Frustrated over growing transportation needs that aren’t being filled with state dollars, legislators in Arizona and New Mexico are sponsoring bills that would allow cities and counties to vote to tax themselves to pay for infrastructure improvements.
Arizona’s auditor general reported in 2015 that the state was facing a $62.7 billion transportation funding shortfall over the next 20 years. New Mexico’s current shortfall is $1.3 billion, according to its Department of Transportation.
However, the states’ Republican governors, Doug Ducey of Arizona and Susana Martinez of New Mexico, are anti-tax hardliners, which threatens the bills’ chances of passage.
“There are a lot of local jurisdictions that are tired of waiting for the state to do something for infrastructure, kind of like the states are tired of waiting for the federal government to do something,” said Tony Bradley, president of the Arizona Trucking Association. “They want to have the option to have their future in their hands. The roads drop off dramatically outside Maricopa County [metropolitan Phoenix] which has a half cent sales tax to fund roads.”
Senate Transportation Committee chairman Bob Worsley, who sponsored Arizona’s local option bill, has also proposed taxing electric and hybrid vehicles along with users of compressed natural gas and liquefied natural gas while also raising license fees.
Kevin Adam of the Rural Transportation Advocacy Council called Worsley’s bill “a step in the right direction.”
Bradley added, “For the past four years, when I have a conversation about the gas tax, it usually stops with, ‘We’ve got to do something about those electric vehicles. They don’t pay anything for our roads.’ Until we can get past that, people don’t want to have the conversation about a gas tax increase.”
Arizona hasn’t raised fuel taxes since 1991, New Mexico since 1993.
In addition to its local option bill, New Mexico legislators are considering: SB 95, authored by Transportation Committee Chairman Clemente Sanchez, which would raise the taxes on diesel a nickel to 26 cents per gallon and on gas a dime to 27 cents per gallon; and SB 131, co-authored by Senate Finance Committee Chairman John Arthur Smith and House Transportation Committee Chairman Roberto Gonzales, that would split the revenue from a 10 cents per gallon fuel tax increase between infrastructure needs and the state’s badly depleted reserve fund until the latter has recovered or five years, whichever comes first.
“Our situation in New Mexico is very, very bad because we haven’t given our DOT a revenue increase in so long and because of the decline of oil and gas prices,” Gonzales told Transport Topics. “I have seen gas prices change 13 cents in a week and nobody says a word so there’s room to make adjustments to the tax. Hopefully we can convince the governor to work with us on one or two pieces of legislation.”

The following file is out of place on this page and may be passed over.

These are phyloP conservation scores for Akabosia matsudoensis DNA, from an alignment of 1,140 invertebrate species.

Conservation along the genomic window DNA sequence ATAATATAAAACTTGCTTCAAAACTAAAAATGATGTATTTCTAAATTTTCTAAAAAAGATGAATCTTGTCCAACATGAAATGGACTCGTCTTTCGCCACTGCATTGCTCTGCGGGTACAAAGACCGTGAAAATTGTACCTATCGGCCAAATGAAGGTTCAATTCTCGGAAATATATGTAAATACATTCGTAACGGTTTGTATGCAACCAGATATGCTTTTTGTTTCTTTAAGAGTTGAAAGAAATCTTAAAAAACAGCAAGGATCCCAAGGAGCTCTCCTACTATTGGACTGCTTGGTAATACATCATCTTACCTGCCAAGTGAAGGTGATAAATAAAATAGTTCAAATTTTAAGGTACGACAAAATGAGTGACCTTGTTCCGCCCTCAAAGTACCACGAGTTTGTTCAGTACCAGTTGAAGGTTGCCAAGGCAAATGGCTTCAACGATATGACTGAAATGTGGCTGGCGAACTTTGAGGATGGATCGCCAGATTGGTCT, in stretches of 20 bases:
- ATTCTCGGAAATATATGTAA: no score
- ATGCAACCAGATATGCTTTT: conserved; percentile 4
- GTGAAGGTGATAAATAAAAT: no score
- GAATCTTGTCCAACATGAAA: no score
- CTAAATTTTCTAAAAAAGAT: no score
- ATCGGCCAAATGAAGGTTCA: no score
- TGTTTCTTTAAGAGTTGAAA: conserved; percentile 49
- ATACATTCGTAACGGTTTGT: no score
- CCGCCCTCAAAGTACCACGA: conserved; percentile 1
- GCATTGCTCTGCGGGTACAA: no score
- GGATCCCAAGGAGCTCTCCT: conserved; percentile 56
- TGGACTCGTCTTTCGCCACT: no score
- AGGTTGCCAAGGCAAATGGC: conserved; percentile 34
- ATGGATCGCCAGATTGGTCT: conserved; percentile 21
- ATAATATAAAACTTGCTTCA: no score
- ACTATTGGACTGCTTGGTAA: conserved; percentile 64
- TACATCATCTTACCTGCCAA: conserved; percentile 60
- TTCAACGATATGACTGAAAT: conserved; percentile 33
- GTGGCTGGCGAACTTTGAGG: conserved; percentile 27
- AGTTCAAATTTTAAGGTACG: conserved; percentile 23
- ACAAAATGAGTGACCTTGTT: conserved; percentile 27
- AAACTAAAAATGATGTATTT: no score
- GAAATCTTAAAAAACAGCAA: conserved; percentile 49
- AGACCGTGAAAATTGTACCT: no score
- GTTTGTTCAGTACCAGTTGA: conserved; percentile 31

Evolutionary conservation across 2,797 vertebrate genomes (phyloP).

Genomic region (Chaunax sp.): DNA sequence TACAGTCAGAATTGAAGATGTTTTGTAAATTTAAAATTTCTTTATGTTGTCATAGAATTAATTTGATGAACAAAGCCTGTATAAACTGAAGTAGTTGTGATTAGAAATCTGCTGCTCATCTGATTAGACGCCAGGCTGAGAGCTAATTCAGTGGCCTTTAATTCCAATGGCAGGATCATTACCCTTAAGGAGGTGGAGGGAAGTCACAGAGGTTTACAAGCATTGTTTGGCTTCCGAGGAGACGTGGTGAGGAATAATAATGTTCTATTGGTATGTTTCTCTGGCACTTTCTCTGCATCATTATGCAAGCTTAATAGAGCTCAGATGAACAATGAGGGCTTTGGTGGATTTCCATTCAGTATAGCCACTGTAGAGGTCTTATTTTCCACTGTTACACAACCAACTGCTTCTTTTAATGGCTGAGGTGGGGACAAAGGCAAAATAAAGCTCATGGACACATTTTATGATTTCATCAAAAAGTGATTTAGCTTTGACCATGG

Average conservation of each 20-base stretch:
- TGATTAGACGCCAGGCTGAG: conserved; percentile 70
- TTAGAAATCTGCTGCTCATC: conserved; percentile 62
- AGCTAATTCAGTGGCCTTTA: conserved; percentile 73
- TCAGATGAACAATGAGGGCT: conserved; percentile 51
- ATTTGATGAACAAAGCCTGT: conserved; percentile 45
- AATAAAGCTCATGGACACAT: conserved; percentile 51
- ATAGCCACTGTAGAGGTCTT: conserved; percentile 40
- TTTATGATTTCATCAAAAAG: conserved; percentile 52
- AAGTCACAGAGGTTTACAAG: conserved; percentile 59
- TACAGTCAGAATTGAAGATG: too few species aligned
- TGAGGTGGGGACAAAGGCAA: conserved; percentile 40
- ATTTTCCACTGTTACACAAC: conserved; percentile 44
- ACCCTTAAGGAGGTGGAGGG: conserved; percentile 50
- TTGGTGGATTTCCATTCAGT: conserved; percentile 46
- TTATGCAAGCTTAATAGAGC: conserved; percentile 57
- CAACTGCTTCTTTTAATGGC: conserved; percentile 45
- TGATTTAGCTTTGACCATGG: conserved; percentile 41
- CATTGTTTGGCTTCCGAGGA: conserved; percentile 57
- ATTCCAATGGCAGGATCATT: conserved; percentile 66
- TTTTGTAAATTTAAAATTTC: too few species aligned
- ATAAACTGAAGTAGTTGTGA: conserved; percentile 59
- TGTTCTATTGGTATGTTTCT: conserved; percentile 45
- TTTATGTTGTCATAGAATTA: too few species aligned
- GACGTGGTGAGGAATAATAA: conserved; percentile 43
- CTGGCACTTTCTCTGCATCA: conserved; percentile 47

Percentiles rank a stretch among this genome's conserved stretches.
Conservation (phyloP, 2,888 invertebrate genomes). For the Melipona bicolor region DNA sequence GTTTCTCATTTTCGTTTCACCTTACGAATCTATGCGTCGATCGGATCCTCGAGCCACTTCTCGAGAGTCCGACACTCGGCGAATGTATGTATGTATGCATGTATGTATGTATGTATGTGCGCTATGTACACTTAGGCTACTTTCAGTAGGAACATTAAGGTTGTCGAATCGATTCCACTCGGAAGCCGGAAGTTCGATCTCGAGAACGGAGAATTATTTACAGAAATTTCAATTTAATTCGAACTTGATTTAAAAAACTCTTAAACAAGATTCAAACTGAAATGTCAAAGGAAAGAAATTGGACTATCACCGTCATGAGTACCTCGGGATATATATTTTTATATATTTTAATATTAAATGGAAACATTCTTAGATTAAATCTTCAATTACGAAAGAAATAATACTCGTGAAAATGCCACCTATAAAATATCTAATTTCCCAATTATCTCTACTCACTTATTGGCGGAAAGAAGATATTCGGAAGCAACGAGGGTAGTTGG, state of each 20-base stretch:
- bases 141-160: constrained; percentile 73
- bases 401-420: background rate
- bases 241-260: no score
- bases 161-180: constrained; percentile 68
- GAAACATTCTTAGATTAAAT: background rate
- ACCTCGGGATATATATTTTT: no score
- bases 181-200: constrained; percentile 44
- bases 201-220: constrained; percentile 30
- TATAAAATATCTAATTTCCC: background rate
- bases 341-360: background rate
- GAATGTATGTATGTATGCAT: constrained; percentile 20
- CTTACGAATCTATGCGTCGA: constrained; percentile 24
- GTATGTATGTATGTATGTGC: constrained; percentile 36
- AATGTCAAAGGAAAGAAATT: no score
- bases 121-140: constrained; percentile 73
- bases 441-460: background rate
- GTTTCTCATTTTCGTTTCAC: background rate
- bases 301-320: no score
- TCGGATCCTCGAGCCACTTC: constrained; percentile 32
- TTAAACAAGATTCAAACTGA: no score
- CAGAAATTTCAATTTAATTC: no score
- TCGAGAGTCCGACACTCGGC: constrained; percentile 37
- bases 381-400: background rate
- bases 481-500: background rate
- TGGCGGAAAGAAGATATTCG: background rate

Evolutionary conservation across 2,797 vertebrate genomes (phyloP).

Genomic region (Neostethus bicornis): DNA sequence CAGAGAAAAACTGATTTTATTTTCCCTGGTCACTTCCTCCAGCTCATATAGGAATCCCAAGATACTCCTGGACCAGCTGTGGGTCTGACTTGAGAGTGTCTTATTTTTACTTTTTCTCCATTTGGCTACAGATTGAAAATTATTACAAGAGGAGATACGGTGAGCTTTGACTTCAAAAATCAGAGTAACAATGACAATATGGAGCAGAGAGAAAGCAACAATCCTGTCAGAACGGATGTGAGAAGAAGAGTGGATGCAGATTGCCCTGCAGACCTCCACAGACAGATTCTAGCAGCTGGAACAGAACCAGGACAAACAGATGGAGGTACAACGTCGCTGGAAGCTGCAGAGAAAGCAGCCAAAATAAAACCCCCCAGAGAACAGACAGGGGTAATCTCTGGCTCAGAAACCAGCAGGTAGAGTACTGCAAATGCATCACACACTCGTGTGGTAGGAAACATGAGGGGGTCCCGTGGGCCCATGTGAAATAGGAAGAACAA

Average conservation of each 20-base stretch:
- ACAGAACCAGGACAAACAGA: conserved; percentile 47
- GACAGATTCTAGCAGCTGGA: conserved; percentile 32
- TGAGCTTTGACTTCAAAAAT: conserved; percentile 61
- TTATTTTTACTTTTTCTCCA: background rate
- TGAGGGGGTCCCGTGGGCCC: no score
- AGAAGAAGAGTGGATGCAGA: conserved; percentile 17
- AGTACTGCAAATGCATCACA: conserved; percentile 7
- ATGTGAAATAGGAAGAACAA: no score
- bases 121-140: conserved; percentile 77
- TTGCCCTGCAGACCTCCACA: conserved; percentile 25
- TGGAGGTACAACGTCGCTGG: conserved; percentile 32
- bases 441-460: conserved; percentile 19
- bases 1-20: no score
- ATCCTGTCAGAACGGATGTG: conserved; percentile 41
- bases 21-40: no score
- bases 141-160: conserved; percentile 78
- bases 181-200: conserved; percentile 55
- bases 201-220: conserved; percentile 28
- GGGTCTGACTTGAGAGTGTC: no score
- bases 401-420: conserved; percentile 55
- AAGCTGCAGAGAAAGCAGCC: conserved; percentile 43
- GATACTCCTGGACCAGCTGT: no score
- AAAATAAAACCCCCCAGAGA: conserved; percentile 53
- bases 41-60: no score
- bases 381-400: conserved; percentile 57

Johnny Johnson, managing director of the New Mexico Trucking Association said that NMDOT’s $1.3 billion funding shortfall — $1.5 billion worth of identified projects compared to $200 million in revenue — is the biggest he has seen during his five decades working in transportation in the state.
“We’re in deep trouble,” said Johnson, whose group supports another Gonzales bill that would transfer the 3% tax on motor vehicle purchases, worth about $150 million a year, back from the general fund. “No one wants a tax increase, but we understand that at the end of the day, you’re going to have to pay the piper. Our caveat this year is that the money has to go to transportation. If they want a tax increase without a lockbox, we’re not going to be able to support it.”
NMDOT spokeswoman Emilee Cantrell noted that the department’s budget has grown by between 0.5% and 1.5% annually for the last decade while the cost of highway construction has risen about 5% a year.
“We’re looking for any kind of revenue stream that would support transportation infrastructure,” said Mike Beck, executive director of the Associated Contractors of New Mexico. “We see states all around us, even red states with Republican governors, seeing the need to increase revenues. The national average is 31 cents for gasoline and we’re at 18 cents. The governor has been very firm in her stance of no tax increases. But if the public is willing to support it, it’s hard to understand how that would be a problem for her.”
That’s also how Arizona stakeholders hope Ducey and anti-tax legislators will handle Worsley’s local option and alternative vehicle bill. They have better odds of being approved by the Legislature since they’re not double-assigned unlike new House Transportation Committee chairman Noel Campbell’s fuel tax hike, which sailed through his panel only to be spiked by the House Finance Committee.
“I would think the medium-sized counties in the 150,000-400,000 range would vote for the local option,” Adam said. “There’s obviously an anti-tax sentiment in Arizona and not just among legislators, but if they have confidence that the funding will be used appropriately, they would support a tax increase for infrastructure.”
But would Ducey?
There’s an argument to be made that this is just authorizing the counties to implement their own tax, but I haven’t heard Ducey address that,” Bradley said.